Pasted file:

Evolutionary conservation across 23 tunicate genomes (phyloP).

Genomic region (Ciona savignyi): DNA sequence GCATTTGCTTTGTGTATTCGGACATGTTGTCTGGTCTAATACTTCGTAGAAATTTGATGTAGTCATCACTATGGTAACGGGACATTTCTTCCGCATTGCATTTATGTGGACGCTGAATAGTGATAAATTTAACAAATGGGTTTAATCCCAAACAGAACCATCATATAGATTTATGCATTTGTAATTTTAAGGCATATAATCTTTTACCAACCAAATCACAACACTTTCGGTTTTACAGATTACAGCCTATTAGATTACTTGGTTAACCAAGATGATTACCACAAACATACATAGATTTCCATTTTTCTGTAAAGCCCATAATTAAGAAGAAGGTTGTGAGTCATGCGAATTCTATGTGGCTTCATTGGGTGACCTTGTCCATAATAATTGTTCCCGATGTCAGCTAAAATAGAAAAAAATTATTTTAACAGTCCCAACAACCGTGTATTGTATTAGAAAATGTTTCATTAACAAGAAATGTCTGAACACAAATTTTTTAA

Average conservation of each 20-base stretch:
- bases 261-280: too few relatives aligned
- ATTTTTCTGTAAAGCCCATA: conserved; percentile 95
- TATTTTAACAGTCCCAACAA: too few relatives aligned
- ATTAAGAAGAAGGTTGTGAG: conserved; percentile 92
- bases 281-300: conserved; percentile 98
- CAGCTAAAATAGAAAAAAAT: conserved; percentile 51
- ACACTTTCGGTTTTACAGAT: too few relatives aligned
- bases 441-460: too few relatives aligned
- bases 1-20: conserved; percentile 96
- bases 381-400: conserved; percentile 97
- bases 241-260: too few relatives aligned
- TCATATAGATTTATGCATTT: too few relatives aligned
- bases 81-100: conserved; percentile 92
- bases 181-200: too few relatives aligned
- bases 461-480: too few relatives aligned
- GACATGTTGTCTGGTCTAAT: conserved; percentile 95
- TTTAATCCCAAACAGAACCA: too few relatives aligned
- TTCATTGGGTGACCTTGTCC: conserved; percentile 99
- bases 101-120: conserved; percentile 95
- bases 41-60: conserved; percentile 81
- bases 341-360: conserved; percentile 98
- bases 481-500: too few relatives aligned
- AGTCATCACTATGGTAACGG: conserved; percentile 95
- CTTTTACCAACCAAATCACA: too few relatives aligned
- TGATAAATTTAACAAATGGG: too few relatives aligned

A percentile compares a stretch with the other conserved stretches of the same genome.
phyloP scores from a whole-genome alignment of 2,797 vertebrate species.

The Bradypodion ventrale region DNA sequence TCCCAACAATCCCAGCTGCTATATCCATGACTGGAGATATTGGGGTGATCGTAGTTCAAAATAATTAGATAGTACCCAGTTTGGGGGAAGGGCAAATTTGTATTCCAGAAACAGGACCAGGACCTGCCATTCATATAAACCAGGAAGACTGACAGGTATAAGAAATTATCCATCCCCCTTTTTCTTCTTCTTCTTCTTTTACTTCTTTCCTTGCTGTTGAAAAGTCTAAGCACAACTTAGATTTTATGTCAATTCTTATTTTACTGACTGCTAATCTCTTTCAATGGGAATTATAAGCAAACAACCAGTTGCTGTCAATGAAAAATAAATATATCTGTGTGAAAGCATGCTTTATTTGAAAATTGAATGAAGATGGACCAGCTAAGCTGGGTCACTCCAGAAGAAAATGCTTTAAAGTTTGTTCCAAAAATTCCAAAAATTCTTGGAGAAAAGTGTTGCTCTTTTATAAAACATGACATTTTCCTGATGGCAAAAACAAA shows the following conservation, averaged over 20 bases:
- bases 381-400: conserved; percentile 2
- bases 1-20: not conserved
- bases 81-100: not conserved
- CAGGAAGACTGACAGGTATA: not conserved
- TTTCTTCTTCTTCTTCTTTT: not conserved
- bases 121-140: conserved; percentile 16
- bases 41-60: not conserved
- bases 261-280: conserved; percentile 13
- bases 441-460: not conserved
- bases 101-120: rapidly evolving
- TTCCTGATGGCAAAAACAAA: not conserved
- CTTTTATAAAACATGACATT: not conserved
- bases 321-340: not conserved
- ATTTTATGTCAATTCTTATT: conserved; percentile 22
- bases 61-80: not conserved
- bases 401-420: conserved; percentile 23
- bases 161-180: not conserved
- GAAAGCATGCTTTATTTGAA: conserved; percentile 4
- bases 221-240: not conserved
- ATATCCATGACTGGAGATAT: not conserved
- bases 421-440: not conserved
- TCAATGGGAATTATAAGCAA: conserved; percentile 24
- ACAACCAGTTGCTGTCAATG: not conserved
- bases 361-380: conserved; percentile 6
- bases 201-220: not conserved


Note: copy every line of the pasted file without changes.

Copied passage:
Evolutionary conservation across 23 tunicate genomes (phyloP).

Genomic region (Ciona savignyi): DNA sequence GCATTTGCTTTGTGTATTCGGACATGTTGTCTGGTCTAATACTTCGTAGAAATTTGATGTAGTCATCACTATGGTAACGGGACATTTCTTCCGCATTGCATTTATGTGGACGCTGAATAGTGATAAATTTAACAAATGGGTTTAATCCCAAACAGAACCATCATATAGATTTATGCATTTGTAATTTTAAGGCATATAATCTTTTACCAACCAAATCACAACACTTTCGGTTTTACAGATTACAGCCTATTAGATTACTTGGTTAACCAAGATGATTACCACAAACATACATAGATTTCCATTTTTCTGTAAAGCCCATAATTAAGAAGAAGGTTGTGAGTCATGCGAATTCTATGTGGCTTCATTGGGTGACCTTGTCCATAATAATTGTTCCCGATGTCAGCTAAAATAGAAAAAAATTATTTTAACAGTCCCAACAACCGTGTATTGTATTAGAAAATGTTTCATTAACAAGAAATGTCTGAACACAAATTTTTTAA

Average conservation of each 20-base stretch:
- bases 261-280: too few relatives aligned
- ATTTTTCTGTAAAGCCCATA: conserved; percentile 95
- TATTTTAACAGTCCCAACAA: too few relatives aligned
- ATTAAGAAGAAGGTTGTGAG: conserved; percentile 92
- bases 281-300: conserved; percentile 98
- CAGCTAAAATAGAAAAAAAT: conserved; percentile 51
- ACACTTTCGGTTTTACAGAT: too few relatives aligned
- bases 441-460: too few relatives aligned
- bases 1-20: conserved; percentile 96
- bases 381-400: conserved; percentile 97
- bases 241-260: too few relatives aligned
- TCATATAGATTTATGCATTT: too few relatives aligned
- bases 81-100: conserved; percentile 92
- bases 181-200: too few relatives aligned
- bases 461-480: too few relatives aligned
- GACATGTTGTCTGGTCTAAT: conserved; percentile 95
- TTTAATCCCAAACAGAACCA: too few relatives aligned
- TTCATTGGGTGACCTTGTCC: conserved; percentile 99
- bases 101-120: conserved; percentile 95
- bases 41-60: conserved; percentile 81
- bases 341-360: conserved; percentile 98
- bases 481-500: too few relatives aligned
- AGTCATCACTATGGTAACGG: conserved; percentile 95
- CTTTTACCAACCAAATCACA: too few relatives aligned
- TGATAAATTTAACAAATGGG: too few relatives aligned

A percentile compares a stretch with the other conserved stretches of the same genome.
phyloP scores from a whole-genome alignment of 2,797 vertebrate species.

The Bradypodion ventrale region DNA sequence TCCCAACAATCCCAGCTGCTATATCCATGACTGGAGATATTGGGGTGATCGTAGTTCAAAATAATTAGATAGTACCCAGTTTGGGGGAAGGGCAAATTTGTATTCCAGAAACAGGACCAGGACCTGCCATTCATATAAACCAGGAAGACTGACAGGTATAAGAAATTATCCATCCCCCTTTTTCTTCTTCTTCTTCTTTTACTTCTTTCCTTGCTGTTGAAAAGTCTAAGCACAACTTAGATTTTATGTCAATTCTTATTTTACTGACTGCTAATCTCTTTCAATGGGAATTATAAGCAAACAACCAGTTGCTGTCAATGAAAAATAAATATATCTGTGTGAAAGCATGCTTTATTTGAAAATTGAATGAAGATGGACCAGCTAAGCTGGGTCACTCCAGAAGAAAATGCTTTAAAGTTTGTTCCAAAAATTCCAAAAATTCTTGGAGAAAAGTGTTGCTCTTTTATAAAACATGACATTTTCCTGATGGCAAAAACAAA shows the following conservation, averaged over 20 bases:
- bases 381-400: conserved; percentile 2
- bases 1-20: not conserved
- bases 81-100: not conserved
- CAGGAAGACTGACAGGTATA: not conserved
- TTTCTTCTTCTTCTTCTTTT: not conserved
- bases 121-140: conserved; percentile 16
- bases 41-60: not conserved
- bases 261-280: conserved; percentile 13
- bases 441-460: not conserved
- bases 101-120: rapidly evolving
- TTCCTGATGGCAAAAACAAA: not conserved
- CTTTTATAAAACATGACATT: not conserved
- bases 321-340: not conserved
- ATTTTATGTCAATTCTTATT: conserved; percentile 22
- bases 61-80: not conserved
- bases 401-420: conserved; percentile 23
- bases 161-180: not conserved
- GAAAGCATGCTTTATTTGAA: conserved; percentile 4
- bases 221-240: not conserved
- ATATCCATGACTGGAGATAT: not conserved
- bases 421-440: not conserved
- TCAATGGGAATTATAAGCAA: conserved; percentile 24
- ACAACCAGTTGCTGTCAATG: not conserved
- bases 361-380: conserved; percentile 6
- bases 201-220: not conserved